bond with the United States.
The British embassy, it is understood,
has quietly discouraged the water
ways project for the same reason.
Embassy Not Cognizant.
Neither the State department nor
the British embassy, is officially cog
nizant of the object of Premier King's
visit to the United States to conter
with Secretary Hughes, but all of
these propositions are included.
Some time ago representative
Canadians called unofficially upon
President Harding, upon Secretary
of Commerce Hoover, Senator Mc-'
Cumber and Representative Fordney,
to discuss the tariff bill. They re
ceived a sympathetic hearing from
the president, who is reported to.have
intimated a desire to treat Canada
on a different basis than other coun
tries in making a tariff. Canada is
this country's best customer and the
present administration is keenly
alive to the importance of cementing
the sympathetic feeling which the war
showed really existed. There have
been suggestions of a commodity
tariff which would give preferential
treatment to Canadian goods. It is
pointed out, however, that Canada
gives a preferential treatment to Bri
tish imports' and Canada is caught
between two fires.
Regarded as Epochal.
The administration is desirous of
bringing about the waterways proj
ect for the reasons mentioned and
also because it is believed this proj
ect, once accomplished, would lessen
the opposition which is said to exist
in the middle-west to the ship sub
sidy. The approaching conference is re-
for Harmony in
Too Many Who Profess to
Be Republican! Attempting
to Attract Attention,
250 Pimples, 736 Blackheads
and 3 Boils!
No reward is offered, h.rmi.A h
i are lost forever! No question will ba
asked, except one question, "How
did you lose them?" There is but one
answer, "I cut out new fad treat
ments and guesswork; I used one of
the most powerful blood-cleansers,
blood-purif lers and flea h-hniMor.
1 known, and that is S. S. S.! Now my
face is pinkish, my skin clear as a
rose, my cheeks are filled out and my
rneumausm, too, is gone! ' This will
be your experience, too, if you try "S.
S. S. It is guaranteed to be purely
vegetable in all its remarkably -effective
medicinal Ingredients. S. 8. 9.
Manna a n.a hlalnm . ...
T.nrul. that glorlans feeling that on! S. S. S. is sold at all drug stores
a with clear, pore, taddy com- in two alxes. The larger size la 'the
pluton, more economical.
I Saturday Only! I
i We Will Sell One Thousand .
New 75e .
f Victor Records
1 50c Each I
Or 3 for $1.35
s 410 Seats. 16th Street
9 16th and Howard, Omaha, Neb.
Are Now in Their
Sunderi and Building
(Electris Sirs ea Tap)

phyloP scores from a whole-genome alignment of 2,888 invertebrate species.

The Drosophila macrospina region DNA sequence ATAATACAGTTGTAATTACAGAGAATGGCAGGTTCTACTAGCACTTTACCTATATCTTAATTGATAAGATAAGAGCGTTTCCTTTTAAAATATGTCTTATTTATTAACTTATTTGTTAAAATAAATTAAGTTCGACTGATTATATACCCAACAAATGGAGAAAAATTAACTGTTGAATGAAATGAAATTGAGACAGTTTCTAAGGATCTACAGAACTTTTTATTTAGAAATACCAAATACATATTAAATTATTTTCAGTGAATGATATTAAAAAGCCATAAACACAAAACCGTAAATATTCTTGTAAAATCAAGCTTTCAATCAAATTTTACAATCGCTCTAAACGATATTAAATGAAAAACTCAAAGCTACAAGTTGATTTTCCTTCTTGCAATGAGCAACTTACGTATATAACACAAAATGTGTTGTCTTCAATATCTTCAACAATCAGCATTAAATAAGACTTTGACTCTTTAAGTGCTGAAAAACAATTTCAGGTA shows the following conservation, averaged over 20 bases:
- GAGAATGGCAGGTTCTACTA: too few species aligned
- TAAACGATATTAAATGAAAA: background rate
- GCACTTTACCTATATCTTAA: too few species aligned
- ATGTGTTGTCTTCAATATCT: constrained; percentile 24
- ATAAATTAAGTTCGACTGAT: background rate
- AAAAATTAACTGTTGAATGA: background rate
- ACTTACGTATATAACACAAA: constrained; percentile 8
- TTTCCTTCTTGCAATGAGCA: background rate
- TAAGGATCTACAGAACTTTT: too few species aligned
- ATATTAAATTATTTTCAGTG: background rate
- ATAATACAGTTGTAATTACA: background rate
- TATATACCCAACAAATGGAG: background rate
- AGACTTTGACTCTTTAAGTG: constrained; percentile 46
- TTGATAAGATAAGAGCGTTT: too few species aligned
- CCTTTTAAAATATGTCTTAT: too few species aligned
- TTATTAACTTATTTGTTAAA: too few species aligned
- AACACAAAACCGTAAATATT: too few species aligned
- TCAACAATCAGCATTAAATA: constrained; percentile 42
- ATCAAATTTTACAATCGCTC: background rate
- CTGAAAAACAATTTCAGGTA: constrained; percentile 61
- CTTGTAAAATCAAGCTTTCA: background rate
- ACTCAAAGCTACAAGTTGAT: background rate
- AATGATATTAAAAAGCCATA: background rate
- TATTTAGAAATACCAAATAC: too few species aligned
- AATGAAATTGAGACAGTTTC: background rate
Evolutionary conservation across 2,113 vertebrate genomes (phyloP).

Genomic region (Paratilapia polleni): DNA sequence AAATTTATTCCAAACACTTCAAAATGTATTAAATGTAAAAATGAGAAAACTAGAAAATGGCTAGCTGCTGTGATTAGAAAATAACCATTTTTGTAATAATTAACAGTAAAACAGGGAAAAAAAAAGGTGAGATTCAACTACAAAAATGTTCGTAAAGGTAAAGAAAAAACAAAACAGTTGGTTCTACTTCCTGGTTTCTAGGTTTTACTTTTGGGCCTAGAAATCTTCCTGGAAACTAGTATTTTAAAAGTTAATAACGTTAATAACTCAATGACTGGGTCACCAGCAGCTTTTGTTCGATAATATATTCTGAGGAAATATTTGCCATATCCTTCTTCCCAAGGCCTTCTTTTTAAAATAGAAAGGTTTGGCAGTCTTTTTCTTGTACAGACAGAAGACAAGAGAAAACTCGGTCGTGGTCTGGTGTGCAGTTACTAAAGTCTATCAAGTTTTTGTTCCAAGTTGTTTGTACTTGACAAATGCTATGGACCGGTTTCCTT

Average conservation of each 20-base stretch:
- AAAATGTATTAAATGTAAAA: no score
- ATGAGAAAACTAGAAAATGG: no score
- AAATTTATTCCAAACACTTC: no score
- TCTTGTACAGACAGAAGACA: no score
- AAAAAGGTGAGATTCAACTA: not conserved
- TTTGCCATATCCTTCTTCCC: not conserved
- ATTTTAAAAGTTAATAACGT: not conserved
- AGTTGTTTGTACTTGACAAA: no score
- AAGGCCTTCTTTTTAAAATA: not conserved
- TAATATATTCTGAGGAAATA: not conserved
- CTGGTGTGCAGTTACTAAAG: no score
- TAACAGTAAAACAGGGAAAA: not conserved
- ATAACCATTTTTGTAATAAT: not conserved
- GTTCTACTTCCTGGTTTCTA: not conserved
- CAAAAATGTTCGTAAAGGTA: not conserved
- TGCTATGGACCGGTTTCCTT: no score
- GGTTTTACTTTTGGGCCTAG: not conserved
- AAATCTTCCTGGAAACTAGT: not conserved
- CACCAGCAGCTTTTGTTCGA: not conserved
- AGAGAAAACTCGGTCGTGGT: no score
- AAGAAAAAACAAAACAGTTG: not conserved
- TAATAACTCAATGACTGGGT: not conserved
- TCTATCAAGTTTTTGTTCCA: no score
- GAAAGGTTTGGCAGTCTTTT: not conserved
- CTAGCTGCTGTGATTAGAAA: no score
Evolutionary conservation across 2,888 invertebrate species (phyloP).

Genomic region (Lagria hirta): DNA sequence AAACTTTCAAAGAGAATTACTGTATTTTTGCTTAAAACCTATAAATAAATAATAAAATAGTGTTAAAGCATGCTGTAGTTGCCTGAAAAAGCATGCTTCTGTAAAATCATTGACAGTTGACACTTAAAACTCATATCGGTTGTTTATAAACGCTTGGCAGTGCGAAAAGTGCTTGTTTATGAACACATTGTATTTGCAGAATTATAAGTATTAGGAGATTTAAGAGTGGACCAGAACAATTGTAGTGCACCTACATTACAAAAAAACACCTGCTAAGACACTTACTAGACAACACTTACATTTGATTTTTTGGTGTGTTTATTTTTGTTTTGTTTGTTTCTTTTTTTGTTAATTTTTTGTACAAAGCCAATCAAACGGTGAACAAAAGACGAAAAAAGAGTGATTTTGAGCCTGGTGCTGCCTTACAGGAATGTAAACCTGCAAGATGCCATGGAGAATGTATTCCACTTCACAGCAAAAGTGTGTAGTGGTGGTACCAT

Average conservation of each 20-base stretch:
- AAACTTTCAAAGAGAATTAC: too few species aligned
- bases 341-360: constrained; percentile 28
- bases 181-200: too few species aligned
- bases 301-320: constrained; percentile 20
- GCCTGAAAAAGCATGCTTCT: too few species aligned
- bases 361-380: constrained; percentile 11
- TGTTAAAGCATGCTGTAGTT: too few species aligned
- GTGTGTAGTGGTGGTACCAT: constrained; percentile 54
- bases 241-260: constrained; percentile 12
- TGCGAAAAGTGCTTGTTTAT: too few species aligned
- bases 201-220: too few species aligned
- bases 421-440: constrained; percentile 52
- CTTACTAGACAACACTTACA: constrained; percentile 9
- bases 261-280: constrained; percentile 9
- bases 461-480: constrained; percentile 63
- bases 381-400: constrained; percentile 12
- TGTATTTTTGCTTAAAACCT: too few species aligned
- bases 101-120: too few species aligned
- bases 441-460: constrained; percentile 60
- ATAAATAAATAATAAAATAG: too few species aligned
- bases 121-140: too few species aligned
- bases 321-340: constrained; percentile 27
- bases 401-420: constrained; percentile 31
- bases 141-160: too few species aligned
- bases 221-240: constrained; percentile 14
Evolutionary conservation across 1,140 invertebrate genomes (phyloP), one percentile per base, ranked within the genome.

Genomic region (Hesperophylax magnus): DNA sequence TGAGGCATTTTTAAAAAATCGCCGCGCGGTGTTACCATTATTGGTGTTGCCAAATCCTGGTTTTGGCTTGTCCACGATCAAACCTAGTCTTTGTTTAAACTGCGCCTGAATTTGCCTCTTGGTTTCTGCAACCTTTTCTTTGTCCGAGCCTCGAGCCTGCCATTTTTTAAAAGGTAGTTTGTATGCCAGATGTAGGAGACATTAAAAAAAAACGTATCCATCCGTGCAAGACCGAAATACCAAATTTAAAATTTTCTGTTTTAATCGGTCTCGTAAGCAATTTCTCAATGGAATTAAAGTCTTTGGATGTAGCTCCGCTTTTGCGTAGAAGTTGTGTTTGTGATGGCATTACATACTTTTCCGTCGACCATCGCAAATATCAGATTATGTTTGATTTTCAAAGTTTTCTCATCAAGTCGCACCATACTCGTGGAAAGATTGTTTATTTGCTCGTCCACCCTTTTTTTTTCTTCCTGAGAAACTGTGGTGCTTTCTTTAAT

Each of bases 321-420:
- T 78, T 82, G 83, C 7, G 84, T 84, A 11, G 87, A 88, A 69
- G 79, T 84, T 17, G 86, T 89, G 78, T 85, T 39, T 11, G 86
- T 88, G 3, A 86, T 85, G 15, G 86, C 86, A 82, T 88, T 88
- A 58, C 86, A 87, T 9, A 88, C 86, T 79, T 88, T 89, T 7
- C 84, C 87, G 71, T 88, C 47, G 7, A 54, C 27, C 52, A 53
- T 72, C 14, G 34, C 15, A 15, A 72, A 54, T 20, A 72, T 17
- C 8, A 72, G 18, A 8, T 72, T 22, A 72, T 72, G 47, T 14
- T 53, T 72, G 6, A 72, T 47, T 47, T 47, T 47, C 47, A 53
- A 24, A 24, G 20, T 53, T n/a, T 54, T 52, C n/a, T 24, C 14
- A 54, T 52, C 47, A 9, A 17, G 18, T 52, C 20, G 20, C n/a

IStk mni Haraey Streets
Coal Ceko BaiMiag Material
-It's Ceee If SonoMaa Sails It
.. I "
Branded in the Back, '
(I I sV-tiiT!f I
8 ill H nfell
700 $600 $495
The Art and Music Store
1513-15 Douglas Street
Of georgette and canton crepe
blouses, formerly sold up to
114.75: silk and wool skirts,
formerly sold to $12.50; fibre
silk and all-wool sweaters,
formerly sold to $9.75. Choice
1512 Douglas Street
garded as epoch-making so far as
the diplomatic relations between
Canada and the United States is
concerned and will have an impor
tant bearing both on the tariff and
the waterways project.
Columbus, July 7. (By A. P.)
President Harding. In an address
here lat night, made a vigorous ap
peal for harmony in the ranks of the
republican party. Too many who
profess to be republicans, he declared.
are attempting to attract attention
to themselves instead of working
lor the good of their party and coun
try. The president said he did not care
to be a "soloist," but added that some
one had to act as director, otherwise
there would 'be no harmony. He
spoke at an open-air bantjuct which
celebrated the fiftieth anniversary of
J the Columbus Republican Glee club,
: of which he was made a life member.
! Prefacing his remarks with the
observation that a glee club never
! would sing in harmony if the tenors
! insisted on receiving , special attcn
: tion because they were tenors, and
j the basses did likewise, Mr. Harding
i declared it would be impossible to
' preserve party harmony if individu-
als and groups in the party took the
same slant on things.
Sponsor for Government.
Several hundred men and women,
most of them actively identified with
the republican party, heard the pres
ident's address. He reminded them
that the party is sponsor for the gov
ernment today, and added that "we
would be better off if all who wear
the badge . were republicans at
"You seldom stop to think of the
inheritance of the present adminis
tration," declared the executive,
adding that he meant to take no
"fling at what went before."
"But there was a saturnalia of ex
penditure," he continued, "with some
nations spending to bankruptcy and
the IVtitcd State to madness. Out
of that great upheaval must come
readjustment, but it urcius as if no
one want a readjustment for him
self, although he i catier to have it
The president was loudly applaud
ed when he referred to the accom
plishment of the recent arm con